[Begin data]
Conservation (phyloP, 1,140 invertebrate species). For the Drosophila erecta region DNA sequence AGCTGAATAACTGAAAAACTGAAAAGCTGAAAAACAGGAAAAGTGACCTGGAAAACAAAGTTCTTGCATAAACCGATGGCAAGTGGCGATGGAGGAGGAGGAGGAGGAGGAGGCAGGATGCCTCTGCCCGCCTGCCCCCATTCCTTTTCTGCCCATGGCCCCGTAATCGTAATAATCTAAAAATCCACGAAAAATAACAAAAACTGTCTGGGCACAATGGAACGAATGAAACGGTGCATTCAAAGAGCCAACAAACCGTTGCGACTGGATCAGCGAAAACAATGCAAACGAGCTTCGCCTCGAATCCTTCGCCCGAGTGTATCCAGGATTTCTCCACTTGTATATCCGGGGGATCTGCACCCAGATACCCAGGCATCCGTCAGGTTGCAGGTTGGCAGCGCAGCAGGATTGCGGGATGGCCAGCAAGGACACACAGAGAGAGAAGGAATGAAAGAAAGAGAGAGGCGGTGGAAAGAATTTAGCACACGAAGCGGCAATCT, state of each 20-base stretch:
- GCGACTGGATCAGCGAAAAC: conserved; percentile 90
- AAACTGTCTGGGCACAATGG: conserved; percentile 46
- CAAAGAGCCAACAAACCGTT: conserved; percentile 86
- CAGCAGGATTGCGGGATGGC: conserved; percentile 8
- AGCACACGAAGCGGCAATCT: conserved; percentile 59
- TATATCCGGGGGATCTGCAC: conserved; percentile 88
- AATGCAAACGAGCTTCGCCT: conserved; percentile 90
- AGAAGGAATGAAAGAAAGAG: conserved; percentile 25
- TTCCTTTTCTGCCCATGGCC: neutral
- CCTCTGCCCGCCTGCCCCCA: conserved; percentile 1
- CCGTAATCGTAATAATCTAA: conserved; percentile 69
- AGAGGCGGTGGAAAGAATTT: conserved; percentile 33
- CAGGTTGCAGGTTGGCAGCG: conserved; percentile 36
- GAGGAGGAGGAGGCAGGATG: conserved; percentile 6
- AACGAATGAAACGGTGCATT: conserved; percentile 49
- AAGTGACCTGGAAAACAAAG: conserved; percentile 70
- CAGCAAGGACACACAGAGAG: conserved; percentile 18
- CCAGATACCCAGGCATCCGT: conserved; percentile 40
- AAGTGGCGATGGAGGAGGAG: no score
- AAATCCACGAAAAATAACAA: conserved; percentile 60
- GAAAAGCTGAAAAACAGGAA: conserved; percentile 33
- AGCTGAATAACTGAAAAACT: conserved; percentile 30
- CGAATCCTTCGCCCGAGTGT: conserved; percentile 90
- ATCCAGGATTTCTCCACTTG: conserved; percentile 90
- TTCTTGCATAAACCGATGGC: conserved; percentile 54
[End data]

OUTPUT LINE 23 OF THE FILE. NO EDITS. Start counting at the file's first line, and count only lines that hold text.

- AGCTGAATAACTGAAAAACT: conserved; percentile 30